With barbeque grills across the country barely cooled off from Father’s Day, I’m reflecting on the pre-release screening I attended last week of Janel Mirendah’s film The Other Side of the Glass — a birth film for and about fathers. Its chilling glimpse of hospital neonatal care protocols has important implications for the idea of raising a generation of peacemakers.
The U.S. mentality for every problem is to go to war: the war on poverty, the war on cancer, the war on drugs, the war on child abuse, the war on terror, begins with the experience of birth imprinted in our neural system. –Janel Mirenda, filmmaker
The famed child psychologist Erik Erikson taught us that the first psychosocial lesson a child learns — in infancy, and in my book I make a case for extending this into the womb — is trust versus mistrust. An infant whose cries of distress are met in a timely, attuned way that meets his needs learns over time that he can trust the world, that his word has influence on his world, that people can be counted on when he is in need. Trust. A child who is left to cry, or worse, learns in the most primal, pre-verbal, implicit way the opposite of trust. She learns that he has to fend for herself and sort of protectively bind herself up from others, which is a terrible existential bind, for she still perceives himself as one with his mother. (This is a whole other blog post!) And it certainly is the opposite of the healthy interdependence that distinguishes the peacemaker.
Neonatal Care & Fresh New Senses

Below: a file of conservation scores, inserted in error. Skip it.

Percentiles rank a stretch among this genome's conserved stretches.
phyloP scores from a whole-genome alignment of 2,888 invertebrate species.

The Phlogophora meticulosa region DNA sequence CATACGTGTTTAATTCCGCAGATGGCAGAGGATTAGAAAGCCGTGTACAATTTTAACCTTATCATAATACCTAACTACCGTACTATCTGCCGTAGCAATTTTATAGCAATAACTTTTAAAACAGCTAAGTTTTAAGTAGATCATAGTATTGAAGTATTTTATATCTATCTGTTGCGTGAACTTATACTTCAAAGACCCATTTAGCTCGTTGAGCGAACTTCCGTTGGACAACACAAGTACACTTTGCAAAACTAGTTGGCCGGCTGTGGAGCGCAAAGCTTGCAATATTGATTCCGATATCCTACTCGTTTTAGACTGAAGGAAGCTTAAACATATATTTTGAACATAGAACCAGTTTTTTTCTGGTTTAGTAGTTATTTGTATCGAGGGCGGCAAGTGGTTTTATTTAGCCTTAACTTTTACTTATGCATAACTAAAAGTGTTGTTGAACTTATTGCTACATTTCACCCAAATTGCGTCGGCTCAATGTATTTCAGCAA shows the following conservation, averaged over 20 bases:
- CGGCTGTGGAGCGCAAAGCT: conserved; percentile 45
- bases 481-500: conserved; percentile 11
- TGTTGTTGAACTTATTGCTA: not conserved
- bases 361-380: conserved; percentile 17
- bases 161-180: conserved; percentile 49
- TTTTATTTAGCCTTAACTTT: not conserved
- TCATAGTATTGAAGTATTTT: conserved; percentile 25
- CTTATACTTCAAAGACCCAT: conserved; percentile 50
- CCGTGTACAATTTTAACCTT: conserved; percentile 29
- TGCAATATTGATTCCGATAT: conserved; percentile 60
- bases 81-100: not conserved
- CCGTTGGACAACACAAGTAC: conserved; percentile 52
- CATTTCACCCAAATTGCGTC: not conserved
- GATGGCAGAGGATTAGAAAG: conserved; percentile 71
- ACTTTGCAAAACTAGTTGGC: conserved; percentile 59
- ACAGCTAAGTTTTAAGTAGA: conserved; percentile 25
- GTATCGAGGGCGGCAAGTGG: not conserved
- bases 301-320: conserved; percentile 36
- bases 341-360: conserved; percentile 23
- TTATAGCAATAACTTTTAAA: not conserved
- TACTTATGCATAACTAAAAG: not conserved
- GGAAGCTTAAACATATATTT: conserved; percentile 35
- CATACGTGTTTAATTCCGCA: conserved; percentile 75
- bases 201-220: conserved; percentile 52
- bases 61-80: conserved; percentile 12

I’m speaking there of infancy. But what of the first moments of a baby’s life, newly arrived from the silky, cocooned embrace of the womb? When he is, as late poet John O’Donohue put it, “fresh from the eternal”? Is trust fostered or shredded by the invasive, distressing, painful procedures that are routinely performed on newborns in our country? Rubbing briskly with towels that would feel like sandpaper compared to velvety amnion? Early cord-clamping, which deprives the baby of up to one-third of his rightful blood volume? A nasal bulb inserted into his nose to suction? Or worse, a gastro-nasal tube threaded into his nose and down his throat? Fingers inserted into his mouth, up and over and around his gums? Circumcision? And aside from all of that, the fundamental trauma of being separated from his mother?
Mirendah’s film shows the birth and postnatal ministrations on her own grandson, a healthy full-term baby upon whom all of these procedures were performed (while her daughter shot video — a brilliant use of the unthreatening “invisibility” of a youth). These procedures were done roughly, and some of them repeatedly. Audio of the nurse’s sardonic comments to the screaming baby heighten the horror: “You can get away from the doctor but you can’t get away from me.” All while the baby’s father and grandmother stand by futilely expressing their concern, and the wish for the baby to be returned to his mother.
One RN who is filmed watching that footage says that “Ninety-five percent of what was being done to that baby was medically unnecessary, and I have no problem saying that.” (It is only afterward, in a poignant moment while the RN is still on camera having just made that statement, that the filmmaker behind the camera tearfully reveals that it was her grandson in the video.)
At least three years ago evidence-based recommendations regarding neonatal resuscitation and management of meconium were issued by one of the leading obstetrical professional societies saying that not only is suctioning not necessary, it carries many risks. One nurse interviewed by Mirendah refers to it, along with other invasive, painful newborn procedures that are protocol in most hospitals as “normative abuse.”